I did the Shamrock Marathon last March. It was hard, but I’m so glad I did it!
Here are some of the things I learned:
Find a group or training team and get a training plan, or use various resources to create a training plan to include mileage increases and recovery weeks, cross training, and rest. I developed my own plan and found some local running groups to do some of my runs with. There was one group in particular that always did a certain course (about 8 miles) so I would plan my routes to include that loop plus whatever I needed to add on to get my mileage. I was lucky enough to meet two other runners training for spring races who were able to keep me company on some of the longer, more brutal runs.
Learn to dress for the weather. I wore lots of layers and figured out fairly quickly which ones I could tolerate either carrying with me as I shed and what I couldn’t. One sneaky little trick I came up with was to buy a pack of knee high men’s tube socks, cut the toes off, and roll them up my arms like sleeves (normally I wouldn’t run in cotton but I was cold and when my nose got runny I could wipe it on my sock/sleeve, and as I warmed up I could just toss them in the trash). I also invested in a nice, lightweight, insulated, moisture wicking jacket. My other favorite item was a headband that covered my ears, but also had a hole for my ponytail.
Learn to run in the dark. I bought a reflective vest, two reflective ankle bands, a headlamp, and a whistle. The whistle was purchased with the intent of using it in the event I were mugged or attacked, but it came in handy when idiot drivers nearly ran me over in the crosswalk. It also came in handy one particularly early morning when I approached a small group of raccoons. The last thing I wanted to do was startle them by running right by, so I tooted my whistle a bit before I got to them and scared them off. Also, I ditched the iPod. It was terrifying to think I could be jammin to music in my head and not hear or notice a car or person approaching me from behind. If you absolutely require music, try using just one ear so you can remain aware of your surroundings.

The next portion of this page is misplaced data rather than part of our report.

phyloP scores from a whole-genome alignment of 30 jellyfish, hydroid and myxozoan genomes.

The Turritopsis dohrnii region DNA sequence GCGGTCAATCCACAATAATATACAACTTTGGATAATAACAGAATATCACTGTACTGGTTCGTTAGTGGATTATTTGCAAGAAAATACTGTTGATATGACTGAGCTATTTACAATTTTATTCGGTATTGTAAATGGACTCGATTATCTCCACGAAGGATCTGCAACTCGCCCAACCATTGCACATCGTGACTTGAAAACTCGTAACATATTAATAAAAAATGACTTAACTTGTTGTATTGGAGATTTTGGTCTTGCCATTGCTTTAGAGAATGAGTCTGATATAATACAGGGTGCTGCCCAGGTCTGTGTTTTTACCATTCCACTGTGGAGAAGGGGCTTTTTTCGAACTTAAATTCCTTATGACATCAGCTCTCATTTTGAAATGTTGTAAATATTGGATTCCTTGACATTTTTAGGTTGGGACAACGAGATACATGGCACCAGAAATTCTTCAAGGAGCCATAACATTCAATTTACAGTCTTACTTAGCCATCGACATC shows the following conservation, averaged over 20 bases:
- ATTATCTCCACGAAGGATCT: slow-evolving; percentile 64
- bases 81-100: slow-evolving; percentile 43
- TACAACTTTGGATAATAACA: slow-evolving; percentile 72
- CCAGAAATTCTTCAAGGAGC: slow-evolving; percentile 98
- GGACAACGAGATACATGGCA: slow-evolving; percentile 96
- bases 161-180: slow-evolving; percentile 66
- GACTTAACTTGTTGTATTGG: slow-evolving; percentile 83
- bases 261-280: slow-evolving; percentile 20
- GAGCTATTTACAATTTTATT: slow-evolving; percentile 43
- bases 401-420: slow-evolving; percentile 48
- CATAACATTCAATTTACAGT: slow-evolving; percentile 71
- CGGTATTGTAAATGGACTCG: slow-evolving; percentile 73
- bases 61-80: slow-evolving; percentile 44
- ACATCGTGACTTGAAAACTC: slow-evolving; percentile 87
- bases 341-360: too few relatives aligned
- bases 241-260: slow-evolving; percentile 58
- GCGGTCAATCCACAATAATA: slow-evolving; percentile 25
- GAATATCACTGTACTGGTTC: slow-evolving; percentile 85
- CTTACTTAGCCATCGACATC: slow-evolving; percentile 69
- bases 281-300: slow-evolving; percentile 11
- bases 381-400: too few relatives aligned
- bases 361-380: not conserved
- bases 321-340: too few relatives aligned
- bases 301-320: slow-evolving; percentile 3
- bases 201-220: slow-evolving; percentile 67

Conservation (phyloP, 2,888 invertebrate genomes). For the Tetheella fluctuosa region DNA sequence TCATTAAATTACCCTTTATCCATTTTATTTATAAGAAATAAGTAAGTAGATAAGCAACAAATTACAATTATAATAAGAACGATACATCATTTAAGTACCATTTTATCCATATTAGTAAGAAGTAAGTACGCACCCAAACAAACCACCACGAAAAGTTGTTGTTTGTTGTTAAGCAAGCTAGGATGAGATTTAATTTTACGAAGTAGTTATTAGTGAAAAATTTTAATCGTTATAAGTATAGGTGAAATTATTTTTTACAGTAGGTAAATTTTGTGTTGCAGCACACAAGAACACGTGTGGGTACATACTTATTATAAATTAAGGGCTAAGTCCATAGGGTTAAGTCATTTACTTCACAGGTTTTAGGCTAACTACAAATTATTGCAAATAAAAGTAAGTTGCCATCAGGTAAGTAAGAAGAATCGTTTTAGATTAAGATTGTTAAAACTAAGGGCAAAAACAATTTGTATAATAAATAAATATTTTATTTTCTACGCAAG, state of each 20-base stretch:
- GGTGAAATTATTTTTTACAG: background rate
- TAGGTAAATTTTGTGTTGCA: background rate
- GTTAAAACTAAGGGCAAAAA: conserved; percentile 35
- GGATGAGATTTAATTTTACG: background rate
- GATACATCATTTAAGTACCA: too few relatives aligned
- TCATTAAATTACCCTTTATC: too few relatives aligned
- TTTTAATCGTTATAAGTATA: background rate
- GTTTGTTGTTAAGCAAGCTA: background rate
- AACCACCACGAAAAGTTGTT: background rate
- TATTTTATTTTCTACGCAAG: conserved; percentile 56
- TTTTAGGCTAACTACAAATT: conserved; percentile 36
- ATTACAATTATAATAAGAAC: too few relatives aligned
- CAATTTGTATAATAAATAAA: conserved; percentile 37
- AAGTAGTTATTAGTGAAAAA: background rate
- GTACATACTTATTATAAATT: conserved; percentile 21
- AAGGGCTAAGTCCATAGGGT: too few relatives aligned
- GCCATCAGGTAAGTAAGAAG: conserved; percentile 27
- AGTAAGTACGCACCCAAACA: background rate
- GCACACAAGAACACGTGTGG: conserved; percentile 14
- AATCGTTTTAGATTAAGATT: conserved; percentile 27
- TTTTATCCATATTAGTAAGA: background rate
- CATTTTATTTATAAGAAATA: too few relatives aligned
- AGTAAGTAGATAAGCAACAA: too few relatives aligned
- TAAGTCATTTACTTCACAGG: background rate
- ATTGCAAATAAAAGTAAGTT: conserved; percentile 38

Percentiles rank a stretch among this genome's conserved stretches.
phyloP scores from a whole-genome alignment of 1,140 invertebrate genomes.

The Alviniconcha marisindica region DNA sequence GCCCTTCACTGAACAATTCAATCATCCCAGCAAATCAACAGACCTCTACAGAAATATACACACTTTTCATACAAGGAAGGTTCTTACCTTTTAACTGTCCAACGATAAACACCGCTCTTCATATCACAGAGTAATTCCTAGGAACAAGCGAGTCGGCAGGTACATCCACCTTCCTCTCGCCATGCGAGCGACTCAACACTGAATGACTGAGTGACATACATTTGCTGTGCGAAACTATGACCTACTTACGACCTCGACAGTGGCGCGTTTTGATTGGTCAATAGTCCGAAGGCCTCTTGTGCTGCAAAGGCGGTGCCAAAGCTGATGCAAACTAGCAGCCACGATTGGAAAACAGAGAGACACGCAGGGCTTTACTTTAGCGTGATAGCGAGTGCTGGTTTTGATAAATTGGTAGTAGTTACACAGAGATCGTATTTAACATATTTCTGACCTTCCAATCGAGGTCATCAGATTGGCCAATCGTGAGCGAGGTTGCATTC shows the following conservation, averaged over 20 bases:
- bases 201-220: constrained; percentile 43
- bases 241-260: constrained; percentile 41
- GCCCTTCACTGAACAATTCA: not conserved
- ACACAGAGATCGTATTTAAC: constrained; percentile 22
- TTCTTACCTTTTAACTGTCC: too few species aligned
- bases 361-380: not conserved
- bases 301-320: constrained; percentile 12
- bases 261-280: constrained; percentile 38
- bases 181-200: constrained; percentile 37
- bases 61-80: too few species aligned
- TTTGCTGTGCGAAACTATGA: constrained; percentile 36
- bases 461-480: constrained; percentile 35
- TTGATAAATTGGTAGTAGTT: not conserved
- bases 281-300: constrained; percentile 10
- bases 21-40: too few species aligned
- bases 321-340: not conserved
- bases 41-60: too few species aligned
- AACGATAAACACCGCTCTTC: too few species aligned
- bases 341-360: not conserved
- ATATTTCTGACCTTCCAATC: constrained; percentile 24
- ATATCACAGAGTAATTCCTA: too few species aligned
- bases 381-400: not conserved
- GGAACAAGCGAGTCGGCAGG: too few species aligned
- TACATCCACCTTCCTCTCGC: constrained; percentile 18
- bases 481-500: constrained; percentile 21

RACE DAY! The number one, biggest, most important lesson I learned was on race day. I learned that alllll of those long hours, dark runs, and cold miles had prepared me to run for a long time, in the dark, in the cold. It happened to be sunny and 70 on race day. I got hot, my feet blistered (hint: wear thinner socks on race day than you wear in January… just sayin’), I got a sunburn, I threw up… a lot. The heat kicked my ass in a way that my 22 mile training run didn’t even come close to. Be prepared, wear sunblock or a hat with a visor, shed layers, hydrate, experiment during training with various nutrition (Gu, gels, blocks, etc…) to find something that won’t upset your tummy if it’s warmer than anticipated.
Even though I had some obstacles on race day (OH MY GOD THE HEAT!) I still finished, upright and alive, and I would like to try for another marathon in the future. You can do it! Good luck!